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Recipe: Hot New Orleans

Whole Bean Coffee
Roasted Chicory
Milk of Choice
Sweetened Condensed Milk

Secret Step 0: Pick the right beans
Recently, I’ve been using Jackalope Joe. It’s a fruity Ethiopian coffee that sets the stage for this drink. I’ve also had good results with Dancing Goats from Batdorf and Bronson. In a pinch, you can skip steps 1 and 2 and use a premade cold brew concentrate (if you can’t make your own, store-bought is fine.)

Step 1: Brew cold.
Grind your beans. Grind them right before you brew your coffee.
Don’t grind them ahead of time; this will make bad coffee. Use a burr grinder. If you don’t have a burr grinder, stop. Buy a burr grinder, and then grind your beans. A blade grinder is good for spices, not coffee, no matter what Mr. Coffee says.
Grind your beans in a coarse setting. You want one cup of ground coffee for every 4 cups of water you’re brewing. (1/4 cup of grounds for each cup of water.)
Stick the grounds at the bottom of a vessel. I use a mason jar, but it doesn’t really matter.
If you’re committing the whole pot to New Orleans style, you can, at this point, add one tablespoon of ground, roasted chicory for each cup of water in your brew. If not, we’ll do that later.
Filter your water, then pour it over your grounds. Shake your container gently, then stick it on the counter for 10 – 14 hours to brew.
Check on it in a few hours, and shake it again if you want

Step 2: Strain your cold brew
I affix a coffee filter to the mouth of the mason jar with a rubber band and strain the coffee through this. You could use a fine mesh sieve (like you might use for catching tea leaves) or whatever other method you like. You want to separate this coffee concentrate from your grounds.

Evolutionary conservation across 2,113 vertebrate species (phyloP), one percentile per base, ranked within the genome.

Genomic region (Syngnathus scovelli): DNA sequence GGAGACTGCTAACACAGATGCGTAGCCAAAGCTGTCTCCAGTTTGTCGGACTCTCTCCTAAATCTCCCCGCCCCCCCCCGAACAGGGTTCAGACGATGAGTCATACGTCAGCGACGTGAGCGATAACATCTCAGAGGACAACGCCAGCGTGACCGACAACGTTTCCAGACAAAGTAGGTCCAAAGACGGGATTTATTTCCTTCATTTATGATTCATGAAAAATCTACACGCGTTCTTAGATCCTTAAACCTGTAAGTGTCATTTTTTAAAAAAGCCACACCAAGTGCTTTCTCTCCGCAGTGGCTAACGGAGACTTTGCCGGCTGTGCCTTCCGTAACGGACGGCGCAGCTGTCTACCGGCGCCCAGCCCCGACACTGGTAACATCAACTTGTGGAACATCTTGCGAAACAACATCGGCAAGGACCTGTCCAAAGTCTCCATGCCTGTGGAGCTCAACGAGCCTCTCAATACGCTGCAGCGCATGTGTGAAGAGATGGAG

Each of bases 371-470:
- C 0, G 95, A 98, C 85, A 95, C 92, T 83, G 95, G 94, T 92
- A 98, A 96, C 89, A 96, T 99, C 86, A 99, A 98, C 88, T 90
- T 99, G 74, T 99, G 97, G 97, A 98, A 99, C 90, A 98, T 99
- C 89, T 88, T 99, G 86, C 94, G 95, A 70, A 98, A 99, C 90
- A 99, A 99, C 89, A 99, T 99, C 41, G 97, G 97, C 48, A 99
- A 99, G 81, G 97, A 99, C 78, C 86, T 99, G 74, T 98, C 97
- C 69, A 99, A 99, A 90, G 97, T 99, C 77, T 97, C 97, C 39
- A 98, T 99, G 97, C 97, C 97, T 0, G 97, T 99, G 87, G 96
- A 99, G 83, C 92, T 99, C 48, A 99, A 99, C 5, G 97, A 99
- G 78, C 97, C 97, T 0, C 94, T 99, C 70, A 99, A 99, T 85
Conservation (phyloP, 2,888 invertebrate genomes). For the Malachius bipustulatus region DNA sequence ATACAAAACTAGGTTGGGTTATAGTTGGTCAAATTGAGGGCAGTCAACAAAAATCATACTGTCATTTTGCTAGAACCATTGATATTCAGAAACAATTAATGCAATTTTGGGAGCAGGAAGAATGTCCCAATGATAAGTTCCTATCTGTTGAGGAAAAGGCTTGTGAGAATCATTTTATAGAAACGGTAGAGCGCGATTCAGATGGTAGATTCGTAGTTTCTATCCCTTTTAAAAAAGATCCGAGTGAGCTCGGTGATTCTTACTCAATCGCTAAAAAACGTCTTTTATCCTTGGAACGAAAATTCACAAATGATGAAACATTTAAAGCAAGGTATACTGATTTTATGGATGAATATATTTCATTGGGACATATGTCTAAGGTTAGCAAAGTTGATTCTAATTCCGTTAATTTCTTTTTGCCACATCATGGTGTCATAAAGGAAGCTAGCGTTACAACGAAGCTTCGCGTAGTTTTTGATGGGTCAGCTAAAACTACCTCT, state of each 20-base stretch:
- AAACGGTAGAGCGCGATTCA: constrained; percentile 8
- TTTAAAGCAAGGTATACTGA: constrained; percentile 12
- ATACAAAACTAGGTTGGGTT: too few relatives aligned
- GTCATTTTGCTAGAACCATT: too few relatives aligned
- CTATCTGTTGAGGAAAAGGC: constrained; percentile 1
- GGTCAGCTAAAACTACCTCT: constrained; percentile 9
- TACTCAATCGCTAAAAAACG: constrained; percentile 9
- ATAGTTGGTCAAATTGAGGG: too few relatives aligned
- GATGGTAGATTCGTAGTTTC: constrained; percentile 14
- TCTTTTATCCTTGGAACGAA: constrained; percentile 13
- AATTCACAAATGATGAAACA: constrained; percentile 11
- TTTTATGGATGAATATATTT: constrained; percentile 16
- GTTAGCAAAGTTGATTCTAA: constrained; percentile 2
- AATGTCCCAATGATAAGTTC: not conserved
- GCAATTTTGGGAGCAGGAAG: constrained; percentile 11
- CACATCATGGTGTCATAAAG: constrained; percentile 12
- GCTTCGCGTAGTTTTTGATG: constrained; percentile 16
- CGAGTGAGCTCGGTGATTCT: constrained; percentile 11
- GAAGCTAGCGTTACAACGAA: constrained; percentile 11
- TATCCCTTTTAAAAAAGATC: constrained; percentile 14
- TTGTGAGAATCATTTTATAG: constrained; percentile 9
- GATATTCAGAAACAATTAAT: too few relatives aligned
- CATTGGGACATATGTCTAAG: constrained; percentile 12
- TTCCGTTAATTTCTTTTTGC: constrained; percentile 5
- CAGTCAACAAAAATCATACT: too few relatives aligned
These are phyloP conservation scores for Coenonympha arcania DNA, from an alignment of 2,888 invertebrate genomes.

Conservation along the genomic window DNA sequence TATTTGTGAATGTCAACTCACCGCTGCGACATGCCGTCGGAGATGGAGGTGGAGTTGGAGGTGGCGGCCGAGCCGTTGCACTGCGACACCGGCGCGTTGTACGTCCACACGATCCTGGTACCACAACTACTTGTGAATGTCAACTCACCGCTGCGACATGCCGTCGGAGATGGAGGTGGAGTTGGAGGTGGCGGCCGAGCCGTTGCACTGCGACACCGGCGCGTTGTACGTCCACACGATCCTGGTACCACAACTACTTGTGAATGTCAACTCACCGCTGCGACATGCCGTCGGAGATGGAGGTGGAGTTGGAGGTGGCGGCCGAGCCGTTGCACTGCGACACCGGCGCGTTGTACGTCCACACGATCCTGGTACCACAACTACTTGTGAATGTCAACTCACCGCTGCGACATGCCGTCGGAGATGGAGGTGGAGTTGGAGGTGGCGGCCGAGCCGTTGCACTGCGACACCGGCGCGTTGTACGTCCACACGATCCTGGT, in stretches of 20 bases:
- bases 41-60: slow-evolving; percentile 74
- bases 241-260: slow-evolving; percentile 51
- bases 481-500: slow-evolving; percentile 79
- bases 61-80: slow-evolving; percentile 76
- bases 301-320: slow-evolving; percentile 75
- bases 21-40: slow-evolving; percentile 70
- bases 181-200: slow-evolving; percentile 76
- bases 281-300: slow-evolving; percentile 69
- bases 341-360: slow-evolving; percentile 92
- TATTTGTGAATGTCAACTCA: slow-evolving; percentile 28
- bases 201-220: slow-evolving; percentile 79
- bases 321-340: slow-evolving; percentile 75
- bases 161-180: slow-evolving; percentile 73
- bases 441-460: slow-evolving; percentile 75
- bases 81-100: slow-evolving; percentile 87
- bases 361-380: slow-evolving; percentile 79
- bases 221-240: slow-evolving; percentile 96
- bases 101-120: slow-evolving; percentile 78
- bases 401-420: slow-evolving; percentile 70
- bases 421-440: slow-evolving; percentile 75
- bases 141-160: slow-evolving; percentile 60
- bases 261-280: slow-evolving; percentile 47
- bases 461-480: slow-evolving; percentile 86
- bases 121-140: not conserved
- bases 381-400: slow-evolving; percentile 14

This cold brew concentrate will keep for several days and taste wonderful on its own, or with a pinch of salt.

Step 3: New Orleans (part one)
If you did not add your chicory above, separate out a portion of your cold brew to take to New Orleans. Add one tablespoon of roasted chicory for each cup of water.
Let this infuse overnight, and strain again using the method of your choice.

Step 4: New Orleans (part two)
Pour one cup of your cold brew concentrate into a tall glass. Add 1/4 cup of whole milk. Stir in 1/2 to 1 tablespoon of sweetened condensed milk (to taste.)
Stir it well. That stuff is thick, and it will resist incorporation at first. It’s worth it.
At this stage, you have a classic New Orleans iced coffee. This is one of my favorite Summer coffee drinks. You could stop here and enjoy, but I encourage you to press on.

Step 5: Hot New Orleans
The above concoction is wonderful cold, but a little heat and agitation go a long way toward making it even better. You have two options:
1) A saucepan on the stove. Heat over medium heat for 3 minutes. Whisk until moderately frothy, decant, and serve.

2) Use a countertop electric milk frother to heat and froth the beverage. These operate like electric kettles but with an implement for agitating the liquid. This is what I do.

(Of course, if you have an espresso machine, you could use your steam wand. We do this in our shop, but that’s cheating for an “at home” drink.)

Now, that sounds like a lot of work when it’s all spelled out like that. Let me summarize:
1) Make cold brew (with or without chicory)
2) Add chicory, if you didn’t make cold brew with chicory
3) Add milk and sweetened condensed milk
4) Heat and agitate
I keep a pitcher of cold brew with chicory in my fridge, splash in some milk and a spoonful of sweetened condensed milk in the morning, and let the mixture go for a ride in the Instant Frother. It takes less time than brewing a fresh pot and scratches the same itch as a caffè latte.
You could use a milk substitute (oat milk works well in this case), but I haven’t found a dairy free alternative for sweetened condensed milk that works.